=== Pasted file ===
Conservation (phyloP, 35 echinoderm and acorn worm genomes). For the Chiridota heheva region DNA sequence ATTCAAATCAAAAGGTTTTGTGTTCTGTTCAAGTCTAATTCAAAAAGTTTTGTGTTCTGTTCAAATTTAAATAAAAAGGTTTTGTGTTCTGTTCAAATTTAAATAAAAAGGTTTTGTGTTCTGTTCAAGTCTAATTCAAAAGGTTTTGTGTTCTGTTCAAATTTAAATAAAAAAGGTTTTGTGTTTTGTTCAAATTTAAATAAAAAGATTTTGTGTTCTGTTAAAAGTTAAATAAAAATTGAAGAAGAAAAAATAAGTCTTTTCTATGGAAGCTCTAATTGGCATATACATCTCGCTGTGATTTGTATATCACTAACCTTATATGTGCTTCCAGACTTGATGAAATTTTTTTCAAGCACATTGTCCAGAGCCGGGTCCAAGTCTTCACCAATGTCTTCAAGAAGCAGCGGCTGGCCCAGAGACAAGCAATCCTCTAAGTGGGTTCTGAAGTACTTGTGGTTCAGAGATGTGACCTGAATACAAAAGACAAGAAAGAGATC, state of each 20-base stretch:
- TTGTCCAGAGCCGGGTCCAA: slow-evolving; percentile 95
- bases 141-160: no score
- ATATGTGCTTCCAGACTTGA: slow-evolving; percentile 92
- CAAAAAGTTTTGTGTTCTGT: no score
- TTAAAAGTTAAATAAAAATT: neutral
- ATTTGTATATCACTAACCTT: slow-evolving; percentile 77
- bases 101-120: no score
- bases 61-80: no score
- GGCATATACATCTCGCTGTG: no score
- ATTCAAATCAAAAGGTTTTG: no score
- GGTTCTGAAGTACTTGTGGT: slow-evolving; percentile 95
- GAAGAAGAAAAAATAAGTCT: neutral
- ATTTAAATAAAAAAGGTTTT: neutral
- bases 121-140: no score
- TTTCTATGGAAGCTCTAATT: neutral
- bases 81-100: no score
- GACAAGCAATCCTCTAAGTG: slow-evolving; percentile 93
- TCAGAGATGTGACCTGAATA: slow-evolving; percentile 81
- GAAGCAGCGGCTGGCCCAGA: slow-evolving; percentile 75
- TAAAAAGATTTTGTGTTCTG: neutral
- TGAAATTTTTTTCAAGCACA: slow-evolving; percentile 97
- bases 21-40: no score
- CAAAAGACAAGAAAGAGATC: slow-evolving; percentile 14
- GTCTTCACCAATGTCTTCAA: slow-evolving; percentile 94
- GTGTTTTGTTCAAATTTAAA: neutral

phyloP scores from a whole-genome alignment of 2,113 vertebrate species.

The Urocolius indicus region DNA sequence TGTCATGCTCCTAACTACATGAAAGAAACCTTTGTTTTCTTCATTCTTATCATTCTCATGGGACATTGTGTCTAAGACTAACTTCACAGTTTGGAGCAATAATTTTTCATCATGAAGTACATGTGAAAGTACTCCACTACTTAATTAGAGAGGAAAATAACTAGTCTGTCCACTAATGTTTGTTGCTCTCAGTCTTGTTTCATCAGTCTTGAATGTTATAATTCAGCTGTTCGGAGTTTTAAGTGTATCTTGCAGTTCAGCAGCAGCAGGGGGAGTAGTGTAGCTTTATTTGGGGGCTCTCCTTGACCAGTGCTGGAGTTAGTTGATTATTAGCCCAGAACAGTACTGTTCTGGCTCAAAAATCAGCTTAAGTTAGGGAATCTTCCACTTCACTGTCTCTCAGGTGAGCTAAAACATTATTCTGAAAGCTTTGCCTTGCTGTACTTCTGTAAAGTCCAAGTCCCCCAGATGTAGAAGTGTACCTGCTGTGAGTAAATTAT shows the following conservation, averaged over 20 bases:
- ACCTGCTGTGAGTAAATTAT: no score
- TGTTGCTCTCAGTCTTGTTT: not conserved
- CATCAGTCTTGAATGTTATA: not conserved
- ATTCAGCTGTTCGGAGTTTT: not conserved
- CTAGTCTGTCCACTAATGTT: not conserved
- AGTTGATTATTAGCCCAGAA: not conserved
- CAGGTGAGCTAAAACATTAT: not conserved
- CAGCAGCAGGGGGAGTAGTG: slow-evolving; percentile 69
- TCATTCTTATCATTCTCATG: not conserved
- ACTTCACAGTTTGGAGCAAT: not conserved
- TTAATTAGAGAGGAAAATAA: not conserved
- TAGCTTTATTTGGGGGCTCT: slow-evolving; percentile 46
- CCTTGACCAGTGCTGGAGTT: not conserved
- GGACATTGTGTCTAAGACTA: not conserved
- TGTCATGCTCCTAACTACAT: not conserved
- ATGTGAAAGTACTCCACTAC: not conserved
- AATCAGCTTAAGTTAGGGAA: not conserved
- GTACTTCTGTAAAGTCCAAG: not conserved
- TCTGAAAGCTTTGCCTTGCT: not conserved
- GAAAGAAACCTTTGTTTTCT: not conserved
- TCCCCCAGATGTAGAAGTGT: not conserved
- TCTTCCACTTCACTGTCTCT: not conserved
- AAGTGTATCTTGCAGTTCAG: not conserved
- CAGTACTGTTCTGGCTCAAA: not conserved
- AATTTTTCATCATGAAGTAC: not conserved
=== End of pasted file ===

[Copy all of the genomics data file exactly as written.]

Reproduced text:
Conservation (phyloP, 35 echinoderm and acorn worm genomes). For the Chiridota heheva region DNA sequence ATTCAAATCAAAAGGTTTTGTGTTCTGTTCAAGTCTAATTCAAAAAGTTTTGTGTTCTGTTCAAATTTAAATAAAAAGGTTTTGTGTTCTGTTCAAATTTAAATAAAAAGGTTTTGTGTTCTGTTCAAGTCTAATTCAAAAGGTTTTGTGTTCTGTTCAAATTTAAATAAAAAAGGTTTTGTGTTTTGTTCAAATTTAAATAAAAAGATTTTGTGTTCTGTTAAAAGTTAAATAAAAATTGAAGAAGAAAAAATAAGTCTTTTCTATGGAAGCTCTAATTGGCATATACATCTCGCTGTGATTTGTATATCACTAACCTTATATGTGCTTCCAGACTTGATGAAATTTTTTTCAAGCACATTGTCCAGAGCCGGGTCCAAGTCTTCACCAATGTCTTCAAGAAGCAGCGGCTGGCCCAGAGACAAGCAATCCTCTAAGTGGGTTCTGAAGTACTTGTGGTTCAGAGATGTGACCTGAATACAAAAGACAAGAAAGAGATC, state of each 20-base stretch:
- TTGTCCAGAGCCGGGTCCAA: slow-evolving; percentile 95
- bases 141-160: no score
- ATATGTGCTTCCAGACTTGA: slow-evolving; percentile 92
- CAAAAAGTTTTGTGTTCTGT: no score
- TTAAAAGTTAAATAAAAATT: neutral
- ATTTGTATATCACTAACCTT: slow-evolving; percentile 77
- bases 101-120: no score
- bases 61-80: no score
- GGCATATACATCTCGCTGTG: no score
- ATTCAAATCAAAAGGTTTTG: no score
- GGTTCTGAAGTACTTGTGGT: slow-evolving; percentile 95
- GAAGAAGAAAAAATAAGTCT: neutral
- ATTTAAATAAAAAAGGTTTT: neutral
- bases 121-140: no score
- TTTCTATGGAAGCTCTAATT: neutral
- bases 81-100: no score
- GACAAGCAATCCTCTAAGTG: slow-evolving; percentile 93
- TCAGAGATGTGACCTGAATA: slow-evolving; percentile 81
- GAAGCAGCGGCTGGCCCAGA: slow-evolving; percentile 75
- TAAAAAGATTTTGTGTTCTG: neutral
- TGAAATTTTTTTCAAGCACA: slow-evolving; percentile 97
- bases 21-40: no score
- CAAAAGACAAGAAAGAGATC: slow-evolving; percentile 14
- GTCTTCACCAATGTCTTCAA: slow-evolving; percentile 94
- GTGTTTTGTTCAAATTTAAA: neutral

phyloP scores from a whole-genome alignment of 2,113 vertebrate species.

The Urocolius indicus region DNA sequence TGTCATGCTCCTAACTACATGAAAGAAACCTTTGTTTTCTTCATTCTTATCATTCTCATGGGACATTGTGTCTAAGACTAACTTCACAGTTTGGAGCAATAATTTTTCATCATGAAGTACATGTGAAAGTACTCCACTACTTAATTAGAGAGGAAAATAACTAGTCTGTCCACTAATGTTTGTTGCTCTCAGTCTTGTTTCATCAGTCTTGAATGTTATAATTCAGCTGTTCGGAGTTTTAAGTGTATCTTGCAGTTCAGCAGCAGCAGGGGGAGTAGTGTAGCTTTATTTGGGGGCTCTCCTTGACCAGTGCTGGAGTTAGTTGATTATTAGCCCAGAACAGTACTGTTCTGGCTCAAAAATCAGCTTAAGTTAGGGAATCTTCCACTTCACTGTCTCTCAGGTGAGCTAAAACATTATTCTGAAAGCTTTGCCTTGCTGTACTTCTGTAAAGTCCAAGTCCCCCAGATGTAGAAGTGTACCTGCTGTGAGTAAATTAT shows the following conservation, averaged over 20 bases:
- ACCTGCTGTGAGTAAATTAT: no score
- TGTTGCTCTCAGTCTTGTTT: not conserved
- CATCAGTCTTGAATGTTATA: not conserved
- ATTCAGCTGTTCGGAGTTTT: not conserved
- CTAGTCTGTCCACTAATGTT: not conserved
- AGTTGATTATTAGCCCAGAA: not conserved
- CAGGTGAGCTAAAACATTAT: not conserved
- CAGCAGCAGGGGGAGTAGTG: slow-evolving; percentile 69
- TCATTCTTATCATTCTCATG: not conserved
- ACTTCACAGTTTGGAGCAAT: not conserved
- TTAATTAGAGAGGAAAATAA: not conserved
- TAGCTTTATTTGGGGGCTCT: slow-evolving; percentile 46
- CCTTGACCAGTGCTGGAGTT: not conserved
- GGACATTGTGTCTAAGACTA: not conserved
- TGTCATGCTCCTAACTACAT: not conserved
- ATGTGAAAGTACTCCACTAC: not conserved
- AATCAGCTTAAGTTAGGGAA: not conserved
- GTACTTCTGTAAAGTCCAAG: not conserved
- TCTGAAAGCTTTGCCTTGCT: not conserved
- GAAAGAAACCTTTGTTTTCT: not conserved
- TCCCCCAGATGTAGAAGTGT: not conserved
- TCTTCCACTTCACTGTCTCT: not conserved
- AAGTGTATCTTGCAGTTCAG: not conserved
- CAGTACTGTTCTGGCTCAAA: not conserved
- AATTTTTCATCATGAAGTAC: not conserved